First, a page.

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Marriage Equality

OPINION
May 2, 2013 | By The Times editorial board
Obstacles to legal equality for gay and lesbian Americans are crumbling fast. Congress has repealed the "don't ask, don't tell" policy that prevented gay service members from being open about their sexuality. Nearly a dozen states have legalized same-sex marriage, and a stampede of U.S. senators - including two Republicans - has endorsed marriage equality. Activists are hopeful that the Supreme Court will overturn the Defense of Marriage Act, which denies federal benefits to legally married same-sex couples.
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OPINION
June 27, 2013
Re the Supreme Court's same-sex marriage decisions, June 26 The exhilaration we feel after the two U.S. Supreme Court rulings Wednesday striking a blow for marriage equality overshadows all the anguish we felt that morning on Nov. 5, 2008, when it was clear that California voters had passed Proposition 8. Thankfully, today, California is a marriage equality state. To have heard this good news on the same day that DOMA was overruled is something we never foresaw 32 years ago when we committed our lives to each other.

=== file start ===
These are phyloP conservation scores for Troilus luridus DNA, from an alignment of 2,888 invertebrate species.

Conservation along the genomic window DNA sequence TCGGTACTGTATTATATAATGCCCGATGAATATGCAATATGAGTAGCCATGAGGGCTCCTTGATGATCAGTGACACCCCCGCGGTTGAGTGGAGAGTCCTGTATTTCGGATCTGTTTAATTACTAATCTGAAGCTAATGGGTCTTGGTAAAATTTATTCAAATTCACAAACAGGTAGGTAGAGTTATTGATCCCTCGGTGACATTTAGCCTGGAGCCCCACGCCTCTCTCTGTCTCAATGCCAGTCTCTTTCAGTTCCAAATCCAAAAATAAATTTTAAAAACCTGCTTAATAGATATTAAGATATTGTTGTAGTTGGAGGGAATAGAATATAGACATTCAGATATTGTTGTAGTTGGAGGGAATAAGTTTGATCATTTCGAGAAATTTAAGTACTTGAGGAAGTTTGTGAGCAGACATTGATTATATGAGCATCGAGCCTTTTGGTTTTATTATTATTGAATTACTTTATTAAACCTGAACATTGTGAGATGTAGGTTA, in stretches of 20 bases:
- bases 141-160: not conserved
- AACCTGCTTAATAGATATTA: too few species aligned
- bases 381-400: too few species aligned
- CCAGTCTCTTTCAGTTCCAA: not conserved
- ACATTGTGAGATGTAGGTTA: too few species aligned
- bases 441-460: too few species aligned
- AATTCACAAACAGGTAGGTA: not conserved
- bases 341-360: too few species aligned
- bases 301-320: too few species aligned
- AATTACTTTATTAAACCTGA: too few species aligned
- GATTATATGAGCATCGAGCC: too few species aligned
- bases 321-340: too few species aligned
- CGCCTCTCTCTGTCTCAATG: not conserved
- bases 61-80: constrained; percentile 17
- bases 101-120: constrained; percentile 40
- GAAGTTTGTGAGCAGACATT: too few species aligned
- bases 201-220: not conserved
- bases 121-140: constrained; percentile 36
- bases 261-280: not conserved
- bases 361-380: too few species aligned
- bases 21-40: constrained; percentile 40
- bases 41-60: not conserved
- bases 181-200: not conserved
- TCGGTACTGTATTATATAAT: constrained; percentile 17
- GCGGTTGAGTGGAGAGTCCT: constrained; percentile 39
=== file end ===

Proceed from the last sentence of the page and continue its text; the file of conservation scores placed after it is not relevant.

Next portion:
BUSINESS
July 25, 2012 | By Tiffany Hsu
One year after New York made same-sex marriage legal in the state, a report backed by New York City Mayor Michael Bloomberg found that the Marriage Equality Act boosted the economy by $259 million in NYC alone. At least 8,200 same-sex marriage licenses were issued in New York City in the last year, according to a statement from the mayor. That's more than 10% of the 75,000 total licenses issued by the city since July 24, 2011. The weddings helped bring the city $16 million in direct revenue, according to a report conducted by the City Clerk's Office and NYC & Co., the official marketing and tourism agency.
OPINION
September 25, 2007
San Diego Mayor Jerry Sanders showed impressive courage last week when he embraced the right of same-sex couples to marry. The Republican ex-cop had long said he believed civil unions were sufficient for gays, and he planned to veto his City Council's resolution backing a constitutional challenge to California's 2000 voter initiative making marriage possible only between a man and a woman. But he had a crisis of the heart when the resolution came to his desk.